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Publication numberUS465230 A
Publication typeGrant
Publication dateDec 15, 1891
Filing dateNov 4, 1890
Publication numberUS 465230 A, US 465230A, US-A-465230, US465230 A, US465230A
InventorsGeorge R. Wilson
Export CitationBiBTeX, EndNote, RefMan
External Links: USPTO, USPTO Assignment, Espacenet
wilson
US 465230 A
Abstract  available in
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Claims  available in
Description  (OCR text may contain errors)

2 Sheets- R. WILSON, Jr. PROJEOTILE WITH FRANGIBLE GAP.

Sheet- 1.

(No Model.)

No. 465,230. Pate-ntedDec. 15, 1891.

(No Model.) 2 Sheets Sheet' 2. CT. R. WILSON, Jr.

' PROJIEGTILE WITH FRANGIBLE GAP.

, 5N9. 465,230; Patented Do. 15 1891..

"U ITE ATES ATENT FFECEQ inone'i: R. wILsou; JR.,'OF wAsiu-ucroir, DISTRICT OF COLUMBIA, ASSIGNOR 'ro JOHN w. ROSS, TRUSTEE, OF SAME PLACE.

PRO-JECTELE WlTH FRANGIBLE CAP.

SPECIFICATION forming part of Letters Patent No. 465,230, dated December 15, 1891.

Application filed November 4, 1890; Serial No. 370,309- (No model.)

To all whom, it may concern.-

Be it known that I, GEORGE RWILSON, Jr., a citizen of the United States, residing at Wash ington, in the District of Columbia, have-invented new and useful Improvements in Projectiles for Ordnance, of which the following is a specification.

My invention relates to certain novel improvements in projectiles for heavy ordnance,

to the purpose thereof being to provide a solid shot or a shell having such formation that it may not. only plow through, penetrate, or tear .up the armor of avessel, but that its flight from the piece firing said projectile may be [5 accurate in aim and the range as great as in projectiles of usual or different construction.

It is my further purpose to provide a projectile having a hollow imperforate conoidal point detachable from and attachable to the body of the projectile and composed of any suitable frangible materiahsuch as cast-iron,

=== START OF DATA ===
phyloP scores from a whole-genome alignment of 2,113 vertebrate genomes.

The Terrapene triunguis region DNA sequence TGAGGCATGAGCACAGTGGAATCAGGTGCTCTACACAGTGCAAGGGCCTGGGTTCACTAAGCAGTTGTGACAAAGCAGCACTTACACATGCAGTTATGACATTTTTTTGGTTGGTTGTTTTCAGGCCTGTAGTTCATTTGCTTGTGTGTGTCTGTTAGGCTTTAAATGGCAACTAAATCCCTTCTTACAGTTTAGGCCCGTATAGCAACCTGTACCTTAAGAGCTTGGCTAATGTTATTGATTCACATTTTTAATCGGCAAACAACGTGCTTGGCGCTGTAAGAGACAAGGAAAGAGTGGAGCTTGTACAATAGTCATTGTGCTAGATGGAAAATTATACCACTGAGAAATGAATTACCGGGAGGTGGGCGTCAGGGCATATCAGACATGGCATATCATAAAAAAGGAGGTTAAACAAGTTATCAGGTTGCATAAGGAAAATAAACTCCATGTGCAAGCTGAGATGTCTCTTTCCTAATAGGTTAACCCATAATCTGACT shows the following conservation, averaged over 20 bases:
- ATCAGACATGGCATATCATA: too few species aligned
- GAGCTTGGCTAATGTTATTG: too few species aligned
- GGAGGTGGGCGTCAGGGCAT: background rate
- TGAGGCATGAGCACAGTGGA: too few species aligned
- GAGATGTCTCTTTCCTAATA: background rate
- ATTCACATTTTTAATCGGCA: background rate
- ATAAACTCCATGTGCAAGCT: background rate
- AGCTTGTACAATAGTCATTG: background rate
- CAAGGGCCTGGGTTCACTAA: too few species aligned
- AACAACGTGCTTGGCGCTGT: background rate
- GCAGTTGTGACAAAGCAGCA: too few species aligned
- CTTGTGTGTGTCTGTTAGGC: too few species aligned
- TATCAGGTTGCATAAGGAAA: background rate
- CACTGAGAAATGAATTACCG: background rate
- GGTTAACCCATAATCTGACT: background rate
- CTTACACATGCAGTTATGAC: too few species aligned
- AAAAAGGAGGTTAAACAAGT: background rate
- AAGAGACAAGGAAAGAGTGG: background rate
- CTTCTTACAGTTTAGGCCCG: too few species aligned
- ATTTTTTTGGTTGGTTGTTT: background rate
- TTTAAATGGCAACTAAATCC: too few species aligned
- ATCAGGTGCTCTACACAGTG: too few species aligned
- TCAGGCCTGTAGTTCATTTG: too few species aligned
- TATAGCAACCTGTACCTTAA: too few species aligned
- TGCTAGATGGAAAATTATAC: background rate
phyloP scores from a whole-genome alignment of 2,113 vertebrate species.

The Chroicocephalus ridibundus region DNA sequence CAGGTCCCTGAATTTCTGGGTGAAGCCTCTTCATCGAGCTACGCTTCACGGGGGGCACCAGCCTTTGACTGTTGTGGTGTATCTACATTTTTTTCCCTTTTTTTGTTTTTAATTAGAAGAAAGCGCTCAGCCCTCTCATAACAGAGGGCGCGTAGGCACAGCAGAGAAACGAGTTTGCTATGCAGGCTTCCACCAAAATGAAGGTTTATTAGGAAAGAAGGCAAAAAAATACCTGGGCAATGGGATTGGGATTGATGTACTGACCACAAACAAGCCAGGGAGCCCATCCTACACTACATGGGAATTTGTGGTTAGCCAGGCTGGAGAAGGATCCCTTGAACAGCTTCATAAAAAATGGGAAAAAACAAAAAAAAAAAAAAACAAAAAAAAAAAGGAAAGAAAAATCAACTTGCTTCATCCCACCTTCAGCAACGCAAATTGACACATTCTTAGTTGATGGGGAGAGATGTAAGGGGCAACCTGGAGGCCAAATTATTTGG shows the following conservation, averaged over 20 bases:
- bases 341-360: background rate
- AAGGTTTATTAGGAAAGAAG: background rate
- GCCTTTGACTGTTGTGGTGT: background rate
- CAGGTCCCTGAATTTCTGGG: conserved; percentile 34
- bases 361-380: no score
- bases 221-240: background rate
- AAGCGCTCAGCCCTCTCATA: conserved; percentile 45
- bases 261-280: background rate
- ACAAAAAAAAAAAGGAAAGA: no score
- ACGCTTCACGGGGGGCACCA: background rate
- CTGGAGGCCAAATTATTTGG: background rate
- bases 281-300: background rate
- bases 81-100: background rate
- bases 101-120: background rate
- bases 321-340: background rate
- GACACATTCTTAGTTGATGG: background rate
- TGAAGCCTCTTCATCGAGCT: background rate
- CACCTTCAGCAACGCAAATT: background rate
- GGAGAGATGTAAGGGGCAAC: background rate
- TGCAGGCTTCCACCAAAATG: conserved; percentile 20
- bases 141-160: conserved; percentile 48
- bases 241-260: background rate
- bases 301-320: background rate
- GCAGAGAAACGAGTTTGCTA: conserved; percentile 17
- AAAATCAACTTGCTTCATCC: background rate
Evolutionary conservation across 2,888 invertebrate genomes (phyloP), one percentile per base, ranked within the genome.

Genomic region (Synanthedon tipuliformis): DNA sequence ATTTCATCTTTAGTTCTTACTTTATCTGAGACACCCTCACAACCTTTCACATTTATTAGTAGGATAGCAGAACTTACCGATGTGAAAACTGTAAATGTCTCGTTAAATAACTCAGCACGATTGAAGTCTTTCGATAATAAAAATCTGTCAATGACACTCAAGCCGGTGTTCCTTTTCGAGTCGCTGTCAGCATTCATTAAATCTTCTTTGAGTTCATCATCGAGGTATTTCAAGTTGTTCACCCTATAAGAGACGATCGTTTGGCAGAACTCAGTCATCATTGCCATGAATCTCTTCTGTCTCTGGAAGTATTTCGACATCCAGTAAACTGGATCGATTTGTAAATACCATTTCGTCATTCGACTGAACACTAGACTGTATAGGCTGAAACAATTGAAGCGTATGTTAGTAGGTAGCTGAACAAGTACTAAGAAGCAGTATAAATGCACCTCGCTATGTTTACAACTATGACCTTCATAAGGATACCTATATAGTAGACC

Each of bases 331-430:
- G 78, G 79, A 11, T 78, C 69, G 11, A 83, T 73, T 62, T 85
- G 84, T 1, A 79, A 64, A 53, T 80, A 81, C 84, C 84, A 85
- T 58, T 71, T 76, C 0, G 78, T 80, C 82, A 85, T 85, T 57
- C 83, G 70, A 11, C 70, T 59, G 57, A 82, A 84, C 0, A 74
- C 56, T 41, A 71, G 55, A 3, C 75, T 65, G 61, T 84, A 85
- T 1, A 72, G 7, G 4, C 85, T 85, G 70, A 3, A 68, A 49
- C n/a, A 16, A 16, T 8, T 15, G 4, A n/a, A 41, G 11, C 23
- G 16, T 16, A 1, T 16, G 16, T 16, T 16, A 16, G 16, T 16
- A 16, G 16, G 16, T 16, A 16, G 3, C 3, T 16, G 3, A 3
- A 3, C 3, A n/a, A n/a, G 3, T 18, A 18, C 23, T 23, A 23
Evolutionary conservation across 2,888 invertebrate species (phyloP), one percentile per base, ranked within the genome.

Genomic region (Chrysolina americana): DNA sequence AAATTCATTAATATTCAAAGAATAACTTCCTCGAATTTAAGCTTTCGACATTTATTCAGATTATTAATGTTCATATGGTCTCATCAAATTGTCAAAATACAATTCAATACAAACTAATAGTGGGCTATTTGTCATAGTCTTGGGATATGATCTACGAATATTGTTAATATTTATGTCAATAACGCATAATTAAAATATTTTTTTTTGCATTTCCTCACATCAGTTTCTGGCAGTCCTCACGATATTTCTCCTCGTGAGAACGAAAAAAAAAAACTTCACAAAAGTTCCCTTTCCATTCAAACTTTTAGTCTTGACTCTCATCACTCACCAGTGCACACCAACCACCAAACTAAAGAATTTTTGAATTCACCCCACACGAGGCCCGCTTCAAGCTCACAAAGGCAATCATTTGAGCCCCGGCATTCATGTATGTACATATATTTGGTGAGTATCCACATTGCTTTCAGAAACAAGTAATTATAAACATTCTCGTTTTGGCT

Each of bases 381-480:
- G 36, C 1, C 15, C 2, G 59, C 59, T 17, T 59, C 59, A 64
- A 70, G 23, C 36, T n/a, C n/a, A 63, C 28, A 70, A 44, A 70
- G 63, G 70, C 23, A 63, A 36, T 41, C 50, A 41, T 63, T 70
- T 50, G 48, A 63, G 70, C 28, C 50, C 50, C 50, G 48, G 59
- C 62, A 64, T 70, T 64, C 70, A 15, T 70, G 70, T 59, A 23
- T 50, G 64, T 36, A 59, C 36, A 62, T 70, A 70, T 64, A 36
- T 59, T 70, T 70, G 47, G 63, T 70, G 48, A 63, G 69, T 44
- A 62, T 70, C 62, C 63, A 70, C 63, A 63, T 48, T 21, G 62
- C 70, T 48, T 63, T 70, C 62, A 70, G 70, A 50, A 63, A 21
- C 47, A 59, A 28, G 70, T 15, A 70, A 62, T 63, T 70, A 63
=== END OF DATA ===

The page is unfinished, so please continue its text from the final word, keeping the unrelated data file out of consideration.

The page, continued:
a thin plate of high steel, or even porcelain or glass, although the two latter materials may prove in practice less desirable, the inclosed end of the projectile, which is the active working, penetrating, or plowing end, be-

ing provided with one, two, or more concentric rings orangular shoulders of successively,

increasing diameter from thepointof the pro- 3o-jectile toward its base, whereby the impact of the shot upon the armor of a vessel at any angle will shatter the conoidal point and expose the active working, penetrating, orplowing end having angular shoulders, which will instantly bitcinto and plow up or penetrate the metal of the armor, preventing the projectile from deflection or glancing and cansing far greater destruction and adeeper penetration than is possible with a solid conical 40 shot or a shell unprovided with my said invention.

The invention consists to these ends in the several novel features of construction and new combinations of parts hereinafter fully set forth, and then definitely pointed out in the claims following this specification.

To enable others skilled in the art to practice my said invention, I will proceedto dc- [sdribe the same in detail, reference being had to the drawings accompanying this specification, in which Figure l is a side elevation ofa projectile embodying my invention. Fig. 2 is a detail perspective of the same, showingthe cap removed. Fig. 3' is a central vertical section of the projectile. Fig. 4 is a sectional elevation showing a modified construction. Fig. 5 is a similar view showing the application of the invention to a shell. v In the said drawings, the reference-numeral 6o 1 denotes the body of the projectile, which may be solid, as shown in Figs. 1, 2, and 3, and which is formed of suitable metal int he' usual manner and of 'an'y'ee'sim'd form, and provided with a head, which is composed of angular and substantially concentric shoulders 2, having a successively-diminished diameter as they proceed toward the extreme point 3 of the projectile. These angular shoulders will preferably be'of circular form, though it is evident that they may be made of polygonal shape, whereby sharp cutting angles will be provided, which may alternate one with another, so that one or more will invariably come in contact with the object aimed at. Said shoulders also may be of any number from two upward, and will usually be made of hardened steel orother suitable metal.